Jamie Comeau & The Crooked Teeth are from Saint John, New Brunswick in Canada. With an alternative blues/indie folk sound, the band combines style and originality with personality and stage presence to bring forth an unfamiliar sound that attracts attention from their audience. The Crooked Teeth rose quickly from basement jam sessions to popular maritime stages in just a few months. After participating in the Harvest Jazz & Blues Stingray Music Rising Star Competition in 2017, the band was awarded first place and since then have gained serious momentum in the Canadian East Coast music scene. They have shared the stage with other such acclaimed acts as Interpol, Matthew Good, Wintersleep, Paper Lions and Sloan to name a few. Their self-titled debut Jamie Comeau & the Crooked Teeth came out this past summer and includes some friends on the album, upping their number to a whopping eight. McKayla Arsenault sings backup on "Animals" & "Tall Pine,” Drew Smooth plays keys on "Plenty of Ground" and Kelly Waterhouse plays saxophone on the closing track "Hold My Own." Drake Adams, Hunter Wilson and Aidan Bullock all take turns on the bass, while Jamie Comeau sings and plays guitar and Nick LeBlanc likewise is on the guitar. Mastered at The Recordery by Brad Perry and Evan Hansen it features a mix of blues, folk, rock and rockabilly.
“Left Behind” beings with some classic rockabilly guitar and a shuffling beat, which sounds excellent coming from drummer Drake Adams. The band teases styles of alternative rock and rock’s vintages days. Next is “Animals” which starts off with a smooth, clean, unfiltered bass and funky beat. The words profess that “I am nothing but an animal.” The backing vocals are soulful and cool as the guitar solo cuts through with a biting edge. “Plenty of Ground” has a breakout single quality about it – the right arrangements, catchy guitar licks, a fantastic guitar solo and an overall danceable, blues-ish groove.
“Fortune” features more of the band’s style of rockabilly and perhaps a twinge of dusty, outlaw country a la Hank Williams III. “Tall Pine” tones things down just a bit in the beginning, then picks ups speed with rhythm as the guitars add more twangy melodies. Drums dart in and out keeping time, as Comeau’s vocals take more center stage and are accompanied by sweet backup singing. Towards the end, the drums kick it up several notches into a danceable frenzy – a well textured song all around.
Next is “Seed,” one of the shorter songs on the album, and it features an energized blues style that sounds fantastic. The band switches into a short funky groove after a few verses and then goes back into the main rhythm. The band’s grittiness and raw sound really shines well in this number – it would be great to see this one live! “Dog on a Leash” is another blues flavored tune with a style that’s sultry and low down. I loved the ticking sounds of the drummer’s hi-hat and the infectious guitar licks. Comeau sings his heart out on this one, too. Overall, I thought the song’s biggest feature was how the band worked together in sync with the rhythms and breaks in between. It kept me engaged.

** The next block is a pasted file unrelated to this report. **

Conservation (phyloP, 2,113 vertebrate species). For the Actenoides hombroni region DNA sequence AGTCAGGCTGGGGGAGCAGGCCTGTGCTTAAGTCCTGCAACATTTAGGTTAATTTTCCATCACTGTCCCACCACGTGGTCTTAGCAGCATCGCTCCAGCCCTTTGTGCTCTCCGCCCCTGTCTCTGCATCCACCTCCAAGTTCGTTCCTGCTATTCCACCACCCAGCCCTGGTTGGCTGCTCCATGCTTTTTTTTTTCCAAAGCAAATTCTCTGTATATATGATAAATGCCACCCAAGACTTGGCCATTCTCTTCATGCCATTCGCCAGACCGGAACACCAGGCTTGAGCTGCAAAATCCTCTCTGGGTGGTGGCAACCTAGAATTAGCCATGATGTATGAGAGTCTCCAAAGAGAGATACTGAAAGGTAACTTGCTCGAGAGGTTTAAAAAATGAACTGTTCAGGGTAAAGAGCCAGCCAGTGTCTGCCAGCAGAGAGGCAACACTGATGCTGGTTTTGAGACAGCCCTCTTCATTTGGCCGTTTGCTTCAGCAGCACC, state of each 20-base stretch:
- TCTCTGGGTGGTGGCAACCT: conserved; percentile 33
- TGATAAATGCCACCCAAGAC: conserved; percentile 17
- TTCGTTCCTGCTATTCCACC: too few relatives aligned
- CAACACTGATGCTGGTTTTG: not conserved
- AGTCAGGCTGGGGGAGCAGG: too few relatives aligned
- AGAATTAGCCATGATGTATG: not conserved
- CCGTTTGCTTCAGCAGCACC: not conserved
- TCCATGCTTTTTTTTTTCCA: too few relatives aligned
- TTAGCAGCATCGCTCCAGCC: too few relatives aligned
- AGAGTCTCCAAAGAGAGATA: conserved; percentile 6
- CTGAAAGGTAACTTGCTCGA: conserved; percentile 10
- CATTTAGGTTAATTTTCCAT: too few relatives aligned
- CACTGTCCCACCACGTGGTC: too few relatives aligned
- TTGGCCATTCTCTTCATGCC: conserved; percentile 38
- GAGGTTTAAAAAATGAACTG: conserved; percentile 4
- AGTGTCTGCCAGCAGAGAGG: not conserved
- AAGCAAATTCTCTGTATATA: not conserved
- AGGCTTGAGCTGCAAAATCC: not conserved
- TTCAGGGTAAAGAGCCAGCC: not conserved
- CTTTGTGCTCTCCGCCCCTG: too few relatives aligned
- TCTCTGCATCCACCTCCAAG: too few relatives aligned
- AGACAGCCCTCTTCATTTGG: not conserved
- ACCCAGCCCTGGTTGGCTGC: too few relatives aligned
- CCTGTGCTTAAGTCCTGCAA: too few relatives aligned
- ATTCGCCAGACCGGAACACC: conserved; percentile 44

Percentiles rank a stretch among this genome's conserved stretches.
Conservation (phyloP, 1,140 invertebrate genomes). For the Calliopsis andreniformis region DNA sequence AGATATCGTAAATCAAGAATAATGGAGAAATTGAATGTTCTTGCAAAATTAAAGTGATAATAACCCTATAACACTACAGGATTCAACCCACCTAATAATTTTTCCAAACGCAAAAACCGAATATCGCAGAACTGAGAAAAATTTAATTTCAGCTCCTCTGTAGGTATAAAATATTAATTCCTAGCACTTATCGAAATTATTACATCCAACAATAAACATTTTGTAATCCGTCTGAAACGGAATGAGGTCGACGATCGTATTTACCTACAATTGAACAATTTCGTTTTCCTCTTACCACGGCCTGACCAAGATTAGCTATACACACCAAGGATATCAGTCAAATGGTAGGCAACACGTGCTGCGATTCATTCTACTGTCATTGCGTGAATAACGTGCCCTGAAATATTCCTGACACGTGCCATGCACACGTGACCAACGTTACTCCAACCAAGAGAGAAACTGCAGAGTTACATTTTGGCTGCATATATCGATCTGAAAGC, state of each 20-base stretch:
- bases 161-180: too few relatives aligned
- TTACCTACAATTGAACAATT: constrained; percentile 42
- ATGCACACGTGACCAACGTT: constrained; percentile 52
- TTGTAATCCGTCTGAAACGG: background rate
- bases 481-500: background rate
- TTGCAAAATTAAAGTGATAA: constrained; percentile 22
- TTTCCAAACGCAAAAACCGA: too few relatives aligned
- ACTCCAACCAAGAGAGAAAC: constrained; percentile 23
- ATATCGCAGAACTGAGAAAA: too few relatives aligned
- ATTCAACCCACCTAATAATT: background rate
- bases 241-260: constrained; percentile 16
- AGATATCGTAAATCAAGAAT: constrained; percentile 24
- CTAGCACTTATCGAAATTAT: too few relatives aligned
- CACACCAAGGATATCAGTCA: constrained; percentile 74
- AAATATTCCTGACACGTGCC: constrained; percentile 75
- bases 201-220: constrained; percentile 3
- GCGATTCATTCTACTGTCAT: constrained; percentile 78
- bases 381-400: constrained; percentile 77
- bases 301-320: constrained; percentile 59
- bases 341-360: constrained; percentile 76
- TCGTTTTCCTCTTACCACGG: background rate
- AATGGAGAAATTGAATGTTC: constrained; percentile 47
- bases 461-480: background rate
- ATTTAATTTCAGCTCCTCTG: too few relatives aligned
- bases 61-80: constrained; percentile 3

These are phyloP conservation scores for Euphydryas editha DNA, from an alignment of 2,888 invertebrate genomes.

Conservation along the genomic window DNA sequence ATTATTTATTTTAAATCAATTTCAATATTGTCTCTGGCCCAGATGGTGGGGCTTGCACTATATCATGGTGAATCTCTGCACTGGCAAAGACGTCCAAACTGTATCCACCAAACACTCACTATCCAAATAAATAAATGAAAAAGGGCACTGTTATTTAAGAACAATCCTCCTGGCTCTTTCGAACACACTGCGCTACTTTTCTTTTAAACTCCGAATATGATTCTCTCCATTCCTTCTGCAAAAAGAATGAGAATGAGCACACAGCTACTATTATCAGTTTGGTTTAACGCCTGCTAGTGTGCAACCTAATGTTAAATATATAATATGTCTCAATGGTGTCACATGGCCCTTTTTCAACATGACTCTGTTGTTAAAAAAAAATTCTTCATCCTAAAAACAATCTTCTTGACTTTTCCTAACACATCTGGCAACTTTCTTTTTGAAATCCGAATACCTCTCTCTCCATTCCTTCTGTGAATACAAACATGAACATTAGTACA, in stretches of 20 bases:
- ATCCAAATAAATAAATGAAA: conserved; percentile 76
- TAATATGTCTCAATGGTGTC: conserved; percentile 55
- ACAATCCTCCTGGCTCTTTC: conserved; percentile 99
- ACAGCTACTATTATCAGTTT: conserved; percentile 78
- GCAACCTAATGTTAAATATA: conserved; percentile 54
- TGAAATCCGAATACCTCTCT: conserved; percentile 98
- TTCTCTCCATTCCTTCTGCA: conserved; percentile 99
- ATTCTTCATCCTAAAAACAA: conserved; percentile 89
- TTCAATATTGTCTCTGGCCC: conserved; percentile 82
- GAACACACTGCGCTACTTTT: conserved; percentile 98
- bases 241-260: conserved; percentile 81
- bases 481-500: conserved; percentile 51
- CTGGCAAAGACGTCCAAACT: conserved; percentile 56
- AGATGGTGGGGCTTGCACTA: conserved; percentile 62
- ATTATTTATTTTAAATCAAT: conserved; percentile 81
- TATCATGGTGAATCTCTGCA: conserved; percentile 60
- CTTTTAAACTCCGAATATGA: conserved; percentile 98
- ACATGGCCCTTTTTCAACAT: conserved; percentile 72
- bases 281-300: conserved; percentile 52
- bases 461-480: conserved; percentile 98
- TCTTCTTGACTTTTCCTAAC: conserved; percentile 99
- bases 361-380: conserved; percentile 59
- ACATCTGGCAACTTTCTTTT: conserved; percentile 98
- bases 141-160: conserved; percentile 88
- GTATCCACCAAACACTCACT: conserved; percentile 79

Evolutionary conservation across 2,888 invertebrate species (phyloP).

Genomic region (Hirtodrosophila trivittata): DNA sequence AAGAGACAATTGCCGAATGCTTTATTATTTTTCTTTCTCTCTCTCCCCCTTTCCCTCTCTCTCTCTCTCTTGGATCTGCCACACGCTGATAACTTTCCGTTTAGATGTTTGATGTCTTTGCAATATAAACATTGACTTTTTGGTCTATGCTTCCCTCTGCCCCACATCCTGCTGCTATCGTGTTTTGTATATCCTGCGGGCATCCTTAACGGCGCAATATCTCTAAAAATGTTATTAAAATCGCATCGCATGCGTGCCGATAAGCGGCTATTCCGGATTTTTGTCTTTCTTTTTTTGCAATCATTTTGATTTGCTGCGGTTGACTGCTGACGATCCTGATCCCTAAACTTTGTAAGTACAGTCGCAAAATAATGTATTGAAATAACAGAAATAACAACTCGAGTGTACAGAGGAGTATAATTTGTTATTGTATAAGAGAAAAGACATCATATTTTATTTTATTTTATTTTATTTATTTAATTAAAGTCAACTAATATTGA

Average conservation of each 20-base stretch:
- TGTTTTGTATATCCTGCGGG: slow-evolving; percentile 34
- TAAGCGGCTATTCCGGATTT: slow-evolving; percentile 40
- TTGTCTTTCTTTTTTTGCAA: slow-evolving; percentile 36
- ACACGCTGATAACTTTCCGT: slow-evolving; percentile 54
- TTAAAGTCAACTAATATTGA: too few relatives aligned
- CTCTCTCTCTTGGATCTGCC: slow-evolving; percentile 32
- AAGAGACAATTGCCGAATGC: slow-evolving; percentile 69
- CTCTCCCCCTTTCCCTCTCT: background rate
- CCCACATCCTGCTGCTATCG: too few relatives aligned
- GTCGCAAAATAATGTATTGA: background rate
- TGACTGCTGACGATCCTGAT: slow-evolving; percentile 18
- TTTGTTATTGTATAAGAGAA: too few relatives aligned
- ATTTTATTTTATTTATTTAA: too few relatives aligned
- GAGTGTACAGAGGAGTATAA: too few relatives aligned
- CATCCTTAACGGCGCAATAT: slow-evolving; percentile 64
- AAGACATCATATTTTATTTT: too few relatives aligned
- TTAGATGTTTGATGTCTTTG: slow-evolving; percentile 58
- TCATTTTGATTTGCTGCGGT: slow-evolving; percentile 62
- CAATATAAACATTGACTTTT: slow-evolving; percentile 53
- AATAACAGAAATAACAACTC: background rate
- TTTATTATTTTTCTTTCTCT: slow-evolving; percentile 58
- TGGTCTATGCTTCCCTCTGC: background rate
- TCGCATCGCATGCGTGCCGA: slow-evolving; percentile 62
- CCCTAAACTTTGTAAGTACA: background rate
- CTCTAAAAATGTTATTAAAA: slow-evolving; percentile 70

Lastly, there’s “Hold my Own” a jumpy little ditty on the guitar with Comeau at the helm. The keys really added a spirited sound to this song, which made me think of an ‘80s Johnny Cash and Marty Stuart teaming up with the rest of the gang from The Highwaymen. Additionally, the sax added something really special and unique to the mix. After coming to the album’s end, it finally hit me – for what it’s worth, Jamie Comeau’s vocals remind me a little of Martin Zellar, the native-born Minnesotan who fronts the Gear Daddies and Martin Zellar & The Hardways. If you enjoy tapping into the modern, livelier styles of blues, rockabilly with an alternative twist, Jamie Comeau & The Crooked Teeth should supply your needs.
Sometimes bands like to name their music. They give the songs their own specific genre. In the case of the band Noble Hobo they decided to go with “spooky-folk.” In all honesty I’m not sure I found the music all that “spooky” but I know what they are going for here. Some of the bluegrass inspired southern folk sounded somewhere between Tom Waits and the slow burn of a band you might have heard from True Detective Season 1. Other times it sounded more traditional.
They further explain that, “this is a collection of songs that were mostly inspired by a deep sadness. Longing for something more real, but discovering only a deeper internal struggle.” That’s definitely a bummer but I wish I knew a little more about why this “deep sadness” was occurring.
They open with “Sorrow” which is definitely a slow burn. A number of instrumental elements like banjo and warm strings sort of do their own thing before coalescing with some percussion. This song definitely has sad overtones which are reinforced with deep, heartfelt singing. The vocal harmonies sound great and as the song progresses there are crescendos based on the intensity of the playing.
Up next is “Work” where the band brings up the energy. The walking bass line was great as were the additional percussion elements. This is a song you could do a dance to. It’s like a hoedown with some good old fashioned boot slapping. I loved it. As the song progresses it speeds up. Congrats to the banjo player.